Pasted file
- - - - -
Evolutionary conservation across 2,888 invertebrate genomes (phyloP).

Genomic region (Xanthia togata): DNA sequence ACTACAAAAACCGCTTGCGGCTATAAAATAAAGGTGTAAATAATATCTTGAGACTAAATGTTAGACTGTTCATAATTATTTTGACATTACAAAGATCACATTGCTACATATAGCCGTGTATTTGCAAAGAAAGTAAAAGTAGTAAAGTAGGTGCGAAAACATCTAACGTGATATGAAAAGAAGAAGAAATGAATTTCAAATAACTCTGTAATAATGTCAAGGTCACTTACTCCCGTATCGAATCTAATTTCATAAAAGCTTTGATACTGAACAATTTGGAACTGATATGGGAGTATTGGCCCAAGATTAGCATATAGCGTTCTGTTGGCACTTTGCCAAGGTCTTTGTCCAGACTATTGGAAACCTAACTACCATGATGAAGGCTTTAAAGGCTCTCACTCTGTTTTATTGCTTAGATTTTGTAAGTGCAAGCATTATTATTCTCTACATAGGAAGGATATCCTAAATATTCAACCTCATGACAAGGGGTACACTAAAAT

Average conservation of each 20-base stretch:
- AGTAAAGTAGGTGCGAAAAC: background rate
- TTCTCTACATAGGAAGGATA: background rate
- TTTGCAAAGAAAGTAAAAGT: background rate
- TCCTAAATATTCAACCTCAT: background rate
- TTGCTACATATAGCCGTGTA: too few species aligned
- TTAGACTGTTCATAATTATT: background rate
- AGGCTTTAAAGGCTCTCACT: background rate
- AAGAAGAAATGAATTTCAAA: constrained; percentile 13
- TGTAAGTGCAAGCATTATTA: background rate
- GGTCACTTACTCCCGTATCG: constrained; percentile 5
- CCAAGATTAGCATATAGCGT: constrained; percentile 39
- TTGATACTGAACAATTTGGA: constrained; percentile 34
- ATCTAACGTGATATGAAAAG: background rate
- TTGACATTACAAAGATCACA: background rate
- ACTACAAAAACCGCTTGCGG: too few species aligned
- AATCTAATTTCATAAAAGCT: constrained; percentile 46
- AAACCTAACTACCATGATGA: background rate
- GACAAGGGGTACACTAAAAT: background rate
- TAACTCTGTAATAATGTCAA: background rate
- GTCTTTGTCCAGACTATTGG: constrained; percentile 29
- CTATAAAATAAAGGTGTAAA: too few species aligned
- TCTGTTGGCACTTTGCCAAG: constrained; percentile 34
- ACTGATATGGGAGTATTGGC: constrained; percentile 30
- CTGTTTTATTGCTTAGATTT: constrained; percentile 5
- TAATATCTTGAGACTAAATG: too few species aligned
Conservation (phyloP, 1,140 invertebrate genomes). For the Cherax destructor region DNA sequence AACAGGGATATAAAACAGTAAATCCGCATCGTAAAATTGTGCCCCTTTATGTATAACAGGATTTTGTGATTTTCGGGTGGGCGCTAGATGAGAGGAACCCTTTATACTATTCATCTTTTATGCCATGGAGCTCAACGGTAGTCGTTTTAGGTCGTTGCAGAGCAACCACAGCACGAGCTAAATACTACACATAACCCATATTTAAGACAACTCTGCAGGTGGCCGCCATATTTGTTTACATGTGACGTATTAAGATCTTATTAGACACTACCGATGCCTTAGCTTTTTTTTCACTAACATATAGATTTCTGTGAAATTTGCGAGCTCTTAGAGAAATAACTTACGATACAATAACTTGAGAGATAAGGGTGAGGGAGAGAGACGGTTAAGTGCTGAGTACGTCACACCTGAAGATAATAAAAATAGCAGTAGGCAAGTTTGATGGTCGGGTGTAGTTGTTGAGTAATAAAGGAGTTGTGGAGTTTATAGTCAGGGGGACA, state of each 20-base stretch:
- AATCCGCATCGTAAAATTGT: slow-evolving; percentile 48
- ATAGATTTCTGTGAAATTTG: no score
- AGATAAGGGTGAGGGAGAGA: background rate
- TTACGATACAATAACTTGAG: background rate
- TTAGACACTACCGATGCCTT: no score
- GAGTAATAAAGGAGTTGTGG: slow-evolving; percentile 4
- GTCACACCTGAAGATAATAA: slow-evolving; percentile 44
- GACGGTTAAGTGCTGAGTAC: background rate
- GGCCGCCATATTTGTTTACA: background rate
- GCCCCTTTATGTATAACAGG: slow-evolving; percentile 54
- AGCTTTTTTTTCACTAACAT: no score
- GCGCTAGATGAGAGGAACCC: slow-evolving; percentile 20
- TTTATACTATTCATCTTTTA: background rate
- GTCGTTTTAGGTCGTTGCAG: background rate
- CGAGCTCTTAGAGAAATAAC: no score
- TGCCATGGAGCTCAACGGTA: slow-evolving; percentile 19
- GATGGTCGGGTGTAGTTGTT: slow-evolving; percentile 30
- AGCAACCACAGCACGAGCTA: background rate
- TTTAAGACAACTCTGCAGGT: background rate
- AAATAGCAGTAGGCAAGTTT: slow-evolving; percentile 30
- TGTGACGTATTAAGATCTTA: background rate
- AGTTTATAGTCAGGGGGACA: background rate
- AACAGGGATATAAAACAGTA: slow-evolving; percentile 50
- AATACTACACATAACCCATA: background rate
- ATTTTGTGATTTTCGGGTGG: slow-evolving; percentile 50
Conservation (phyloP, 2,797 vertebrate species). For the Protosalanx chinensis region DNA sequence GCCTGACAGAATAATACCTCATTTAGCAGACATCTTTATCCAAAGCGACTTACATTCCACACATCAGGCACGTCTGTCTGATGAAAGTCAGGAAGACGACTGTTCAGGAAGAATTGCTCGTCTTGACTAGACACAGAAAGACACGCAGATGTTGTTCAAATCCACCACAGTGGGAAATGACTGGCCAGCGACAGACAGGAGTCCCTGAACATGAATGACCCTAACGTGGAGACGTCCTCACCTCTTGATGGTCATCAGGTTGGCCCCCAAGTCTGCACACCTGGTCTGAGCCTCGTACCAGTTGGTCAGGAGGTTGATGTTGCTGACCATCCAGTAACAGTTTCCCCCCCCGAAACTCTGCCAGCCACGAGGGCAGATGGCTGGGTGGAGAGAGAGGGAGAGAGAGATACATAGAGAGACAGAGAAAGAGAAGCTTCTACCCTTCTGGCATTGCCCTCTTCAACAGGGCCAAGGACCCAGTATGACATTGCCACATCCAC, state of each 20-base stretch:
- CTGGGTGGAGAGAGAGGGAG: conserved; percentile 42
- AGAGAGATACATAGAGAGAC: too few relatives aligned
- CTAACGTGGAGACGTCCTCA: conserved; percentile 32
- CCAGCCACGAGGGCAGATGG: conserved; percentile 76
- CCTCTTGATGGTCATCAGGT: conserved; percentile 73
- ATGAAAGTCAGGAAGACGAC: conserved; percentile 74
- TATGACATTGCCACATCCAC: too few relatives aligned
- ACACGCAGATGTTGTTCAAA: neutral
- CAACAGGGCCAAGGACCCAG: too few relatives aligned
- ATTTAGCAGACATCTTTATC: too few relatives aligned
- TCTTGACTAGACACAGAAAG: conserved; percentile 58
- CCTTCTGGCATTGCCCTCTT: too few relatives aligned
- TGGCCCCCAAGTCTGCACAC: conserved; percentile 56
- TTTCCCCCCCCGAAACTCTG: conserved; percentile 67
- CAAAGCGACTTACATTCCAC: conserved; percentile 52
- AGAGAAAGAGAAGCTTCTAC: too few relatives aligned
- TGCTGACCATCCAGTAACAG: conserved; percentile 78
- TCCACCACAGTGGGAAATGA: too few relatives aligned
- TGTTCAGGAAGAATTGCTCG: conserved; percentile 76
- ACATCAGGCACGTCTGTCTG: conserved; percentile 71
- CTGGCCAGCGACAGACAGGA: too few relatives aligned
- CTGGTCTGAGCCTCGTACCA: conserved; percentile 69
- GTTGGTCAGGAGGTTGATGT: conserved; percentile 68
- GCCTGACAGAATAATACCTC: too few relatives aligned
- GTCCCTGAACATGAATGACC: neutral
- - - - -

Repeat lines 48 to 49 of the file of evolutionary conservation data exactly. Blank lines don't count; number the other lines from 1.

- TTTAAGACAACTCTGCAGGT: background rate
- AAATAGCAGTAGGCAAGTTT: slow-evolving; percentile 30